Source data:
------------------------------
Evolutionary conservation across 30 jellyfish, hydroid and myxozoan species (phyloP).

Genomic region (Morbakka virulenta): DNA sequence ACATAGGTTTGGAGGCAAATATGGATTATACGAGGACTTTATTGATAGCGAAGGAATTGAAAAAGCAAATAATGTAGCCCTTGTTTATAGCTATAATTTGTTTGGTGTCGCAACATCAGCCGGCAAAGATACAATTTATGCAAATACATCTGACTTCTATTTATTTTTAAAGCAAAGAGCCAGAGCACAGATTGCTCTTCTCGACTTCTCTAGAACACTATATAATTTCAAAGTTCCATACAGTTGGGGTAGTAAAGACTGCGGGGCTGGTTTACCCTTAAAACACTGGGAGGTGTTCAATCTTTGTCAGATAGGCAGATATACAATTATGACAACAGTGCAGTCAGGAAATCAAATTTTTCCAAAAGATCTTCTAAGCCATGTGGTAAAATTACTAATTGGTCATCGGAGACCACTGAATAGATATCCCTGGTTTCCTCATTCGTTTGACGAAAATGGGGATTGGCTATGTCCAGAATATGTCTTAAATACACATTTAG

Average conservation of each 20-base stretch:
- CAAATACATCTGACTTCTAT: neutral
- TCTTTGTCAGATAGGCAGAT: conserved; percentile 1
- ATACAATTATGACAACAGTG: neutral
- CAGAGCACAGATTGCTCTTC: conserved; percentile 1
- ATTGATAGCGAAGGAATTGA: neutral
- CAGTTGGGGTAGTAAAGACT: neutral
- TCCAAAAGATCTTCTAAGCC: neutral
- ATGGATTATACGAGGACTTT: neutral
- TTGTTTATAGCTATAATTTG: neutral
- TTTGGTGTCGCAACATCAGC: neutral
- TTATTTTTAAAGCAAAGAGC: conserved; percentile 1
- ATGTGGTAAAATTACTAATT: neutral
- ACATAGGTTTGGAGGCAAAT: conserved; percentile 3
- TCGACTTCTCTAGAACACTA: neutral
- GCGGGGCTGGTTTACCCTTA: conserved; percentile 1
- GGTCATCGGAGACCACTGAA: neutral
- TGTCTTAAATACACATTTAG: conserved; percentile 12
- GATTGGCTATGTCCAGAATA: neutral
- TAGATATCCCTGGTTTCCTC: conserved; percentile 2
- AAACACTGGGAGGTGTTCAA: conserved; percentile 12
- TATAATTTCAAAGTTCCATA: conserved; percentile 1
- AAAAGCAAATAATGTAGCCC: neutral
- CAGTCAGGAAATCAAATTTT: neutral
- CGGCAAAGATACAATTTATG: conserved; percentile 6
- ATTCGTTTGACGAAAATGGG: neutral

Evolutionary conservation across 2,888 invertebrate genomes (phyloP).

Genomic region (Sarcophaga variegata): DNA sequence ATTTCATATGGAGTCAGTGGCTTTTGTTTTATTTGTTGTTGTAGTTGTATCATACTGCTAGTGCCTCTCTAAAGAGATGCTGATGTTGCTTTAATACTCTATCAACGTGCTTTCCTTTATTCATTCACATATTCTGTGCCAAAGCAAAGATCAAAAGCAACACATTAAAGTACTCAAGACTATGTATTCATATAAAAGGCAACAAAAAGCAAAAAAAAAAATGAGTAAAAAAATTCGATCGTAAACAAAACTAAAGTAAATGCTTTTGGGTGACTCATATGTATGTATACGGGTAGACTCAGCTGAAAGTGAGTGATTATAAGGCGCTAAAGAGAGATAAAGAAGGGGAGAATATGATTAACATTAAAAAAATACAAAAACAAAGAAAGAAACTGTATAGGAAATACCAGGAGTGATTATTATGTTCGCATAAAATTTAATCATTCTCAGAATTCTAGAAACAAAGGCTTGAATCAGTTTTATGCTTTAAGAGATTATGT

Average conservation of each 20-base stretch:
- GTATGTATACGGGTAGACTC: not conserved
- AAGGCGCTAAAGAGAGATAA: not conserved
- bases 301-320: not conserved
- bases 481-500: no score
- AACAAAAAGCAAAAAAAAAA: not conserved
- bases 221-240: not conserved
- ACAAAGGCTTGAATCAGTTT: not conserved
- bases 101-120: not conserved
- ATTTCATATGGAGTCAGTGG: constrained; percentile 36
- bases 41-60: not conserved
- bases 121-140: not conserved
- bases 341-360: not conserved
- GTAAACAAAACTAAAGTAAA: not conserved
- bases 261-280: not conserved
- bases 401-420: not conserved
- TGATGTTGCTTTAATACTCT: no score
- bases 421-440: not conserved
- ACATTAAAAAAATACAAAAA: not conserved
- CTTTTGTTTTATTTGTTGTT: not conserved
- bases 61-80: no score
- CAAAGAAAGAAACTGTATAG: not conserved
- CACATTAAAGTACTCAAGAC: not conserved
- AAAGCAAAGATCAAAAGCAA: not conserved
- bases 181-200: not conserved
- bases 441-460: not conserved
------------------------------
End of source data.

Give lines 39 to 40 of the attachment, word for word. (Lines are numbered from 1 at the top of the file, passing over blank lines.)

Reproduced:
- bases 101-120: not conserved
- ATTTCATATGGAGTCAGTGG: constrained; percentile 36